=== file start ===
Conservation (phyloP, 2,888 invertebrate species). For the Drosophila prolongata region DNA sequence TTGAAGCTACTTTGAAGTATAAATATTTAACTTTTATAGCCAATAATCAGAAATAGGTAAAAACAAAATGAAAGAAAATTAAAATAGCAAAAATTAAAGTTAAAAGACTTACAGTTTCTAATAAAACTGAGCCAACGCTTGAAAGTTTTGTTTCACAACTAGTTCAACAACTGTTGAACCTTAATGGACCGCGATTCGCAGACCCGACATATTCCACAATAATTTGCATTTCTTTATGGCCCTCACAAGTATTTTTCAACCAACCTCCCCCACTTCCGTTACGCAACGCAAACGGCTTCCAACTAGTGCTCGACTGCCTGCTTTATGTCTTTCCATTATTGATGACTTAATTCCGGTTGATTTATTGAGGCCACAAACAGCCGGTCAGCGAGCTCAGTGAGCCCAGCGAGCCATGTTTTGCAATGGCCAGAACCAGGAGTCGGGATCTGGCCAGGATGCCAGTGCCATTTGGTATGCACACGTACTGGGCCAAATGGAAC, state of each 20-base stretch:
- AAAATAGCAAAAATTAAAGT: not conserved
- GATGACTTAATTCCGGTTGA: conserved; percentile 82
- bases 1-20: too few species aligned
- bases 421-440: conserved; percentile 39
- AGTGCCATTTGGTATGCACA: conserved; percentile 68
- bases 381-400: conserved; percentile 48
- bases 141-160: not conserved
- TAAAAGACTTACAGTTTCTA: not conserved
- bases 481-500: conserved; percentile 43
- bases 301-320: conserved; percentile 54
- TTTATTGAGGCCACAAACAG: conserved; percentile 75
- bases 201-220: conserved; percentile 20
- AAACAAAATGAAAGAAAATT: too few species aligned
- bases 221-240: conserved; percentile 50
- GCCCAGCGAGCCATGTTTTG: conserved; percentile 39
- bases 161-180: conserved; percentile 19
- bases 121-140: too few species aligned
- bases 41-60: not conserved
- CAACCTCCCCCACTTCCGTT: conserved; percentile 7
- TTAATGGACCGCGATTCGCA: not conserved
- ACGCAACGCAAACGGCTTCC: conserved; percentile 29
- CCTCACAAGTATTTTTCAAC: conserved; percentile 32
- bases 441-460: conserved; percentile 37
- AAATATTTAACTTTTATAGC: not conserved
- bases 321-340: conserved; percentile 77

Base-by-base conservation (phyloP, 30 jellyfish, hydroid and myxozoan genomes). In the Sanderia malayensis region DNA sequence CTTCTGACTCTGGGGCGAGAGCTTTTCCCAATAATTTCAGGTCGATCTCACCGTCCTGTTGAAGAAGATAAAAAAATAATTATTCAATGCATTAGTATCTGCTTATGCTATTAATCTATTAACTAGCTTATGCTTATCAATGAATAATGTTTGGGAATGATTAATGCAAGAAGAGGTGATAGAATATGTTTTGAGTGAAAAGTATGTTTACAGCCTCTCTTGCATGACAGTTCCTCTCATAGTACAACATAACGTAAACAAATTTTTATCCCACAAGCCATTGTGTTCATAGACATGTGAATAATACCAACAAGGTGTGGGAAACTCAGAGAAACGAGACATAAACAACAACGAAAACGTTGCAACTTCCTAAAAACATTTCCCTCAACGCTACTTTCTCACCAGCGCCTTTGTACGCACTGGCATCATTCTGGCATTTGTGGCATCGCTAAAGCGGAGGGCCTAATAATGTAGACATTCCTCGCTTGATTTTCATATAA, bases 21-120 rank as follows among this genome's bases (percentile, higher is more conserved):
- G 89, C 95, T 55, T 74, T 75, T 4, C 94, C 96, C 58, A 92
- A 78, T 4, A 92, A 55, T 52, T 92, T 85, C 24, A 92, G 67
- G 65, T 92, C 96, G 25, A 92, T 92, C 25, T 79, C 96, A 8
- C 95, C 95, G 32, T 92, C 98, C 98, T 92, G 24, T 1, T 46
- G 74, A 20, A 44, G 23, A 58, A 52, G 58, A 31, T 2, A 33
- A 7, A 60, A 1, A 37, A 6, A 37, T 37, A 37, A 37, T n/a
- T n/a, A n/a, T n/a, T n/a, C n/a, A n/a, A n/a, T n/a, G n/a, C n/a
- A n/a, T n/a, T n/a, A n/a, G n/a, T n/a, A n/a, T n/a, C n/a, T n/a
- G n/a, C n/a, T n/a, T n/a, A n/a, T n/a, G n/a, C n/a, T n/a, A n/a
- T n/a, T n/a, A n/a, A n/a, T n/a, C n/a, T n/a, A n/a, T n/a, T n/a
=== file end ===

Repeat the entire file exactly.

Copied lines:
Conservation (phyloP, 2,888 invertebrate species). For the Drosophila prolongata region DNA sequence TTGAAGCTACTTTGAAGTATAAATATTTAACTTTTATAGCCAATAATCAGAAATAGGTAAAAACAAAATGAAAGAAAATTAAAATAGCAAAAATTAAAGTTAAAAGACTTACAGTTTCTAATAAAACTGAGCCAACGCTTGAAAGTTTTGTTTCACAACTAGTTCAACAACTGTTGAACCTTAATGGACCGCGATTCGCAGACCCGACATATTCCACAATAATTTGCATTTCTTTATGGCCCTCACAAGTATTTTTCAACCAACCTCCCCCACTTCCGTTACGCAACGCAAACGGCTTCCAACTAGTGCTCGACTGCCTGCTTTATGTCTTTCCATTATTGATGACTTAATTCCGGTTGATTTATTGAGGCCACAAACAGCCGGTCAGCGAGCTCAGTGAGCCCAGCGAGCCATGTTTTGCAATGGCCAGAACCAGGAGTCGGGATCTGGCCAGGATGCCAGTGCCATTTGGTATGCACACGTACTGGGCCAAATGGAAC, state of each 20-base stretch:
- AAAATAGCAAAAATTAAAGT: not conserved
- GATGACTTAATTCCGGTTGA: conserved; percentile 82
- bases 1-20: too few species aligned
- bases 421-440: conserved; percentile 39
- AGTGCCATTTGGTATGCACA: conserved; percentile 68
- bases 381-400: conserved; percentile 48
- bases 141-160: not conserved
- TAAAAGACTTACAGTTTCTA: not conserved
- bases 481-500: conserved; percentile 43
- bases 301-320: conserved; percentile 54
- TTTATTGAGGCCACAAACAG: conserved; percentile 75
- bases 201-220: conserved; percentile 20
- AAACAAAATGAAAGAAAATT: too few species aligned
- bases 221-240: conserved; percentile 50
- GCCCAGCGAGCCATGTTTTG: conserved; percentile 39
- bases 161-180: conserved; percentile 19
- bases 121-140: too few species aligned
- bases 41-60: not conserved
- CAACCTCCCCCACTTCCGTT: conserved; percentile 7
- TTAATGGACCGCGATTCGCA: not conserved
- ACGCAACGCAAACGGCTTCC: conserved; percentile 29
- CCTCACAAGTATTTTTCAAC: conserved; percentile 32
- bases 441-460: conserved; percentile 37
- AAATATTTAACTTTTATAGC: not conserved
- bases 321-340: conserved; percentile 77

Base-by-base conservation (phyloP, 30 jellyfish, hydroid and myxozoan genomes). In the Sanderia malayensis region DNA sequence CTTCTGACTCTGGGGCGAGAGCTTTTCCCAATAATTTCAGGTCGATCTCACCGTCCTGTTGAAGAAGATAAAAAAATAATTATTCAATGCATTAGTATCTGCTTATGCTATTAATCTATTAACTAGCTTATGCTTATCAATGAATAATGTTTGGGAATGATTAATGCAAGAAGAGGTGATAGAATATGTTTTGAGTGAAAAGTATGTTTACAGCCTCTCTTGCATGACAGTTCCTCTCATAGTACAACATAACGTAAACAAATTTTTATCCCACAAGCCATTGTGTTCATAGACATGTGAATAATACCAACAAGGTGTGGGAAACTCAGAGAAACGAGACATAAACAACAACGAAAACGTTGCAACTTCCTAAAAACATTTCCCTCAACGCTACTTTCTCACCAGCGCCTTTGTACGCACTGGCATCATTCTGGCATTTGTGGCATCGCTAAAGCGGAGGGCCTAATAATGTAGACATTCCTCGCTTGATTTTCATATAA, bases 21-120 rank as follows among this genome's bases (percentile, higher is more conserved):
- G 89, C 95, T 55, T 74, T 75, T 4, C 94, C 96, C 58, A 92
- A 78, T 4, A 92, A 55, T 52, T 92, T 85, C 24, A 92, G 67
- G 65, T 92, C 96, G 25, A 92, T 92, C 25, T 79, C 96, A 8
- C 95, C 95, G 32, T 92, C 98, C 98, T 92, G 24, T 1, T 46
- G 74, A 20, A 44, G 23, A 58, A 52, G 58, A 31, T 2, A 33
- A 7, A 60, A 1, A 37, A 6, A 37, T 37, A 37, A 37, T n/a
- T n/a, A n/a, T n/a, T n/a, C n/a, A n/a, A n/a, T n/a, G n/a, C n/a
- A n/a, T n/a, T n/a, A n/a, G n/a, T n/a, A n/a, T n/a, C n/a, T n/a
- G n/a, C n/a, T n/a, T n/a, A n/a, T n/a, G n/a, C n/a, T n/a, A n/a
- T n/a, T n/a, A n/a, A n/a, T n/a, C n/a, T n/a, A n/a, T n/a, T n/a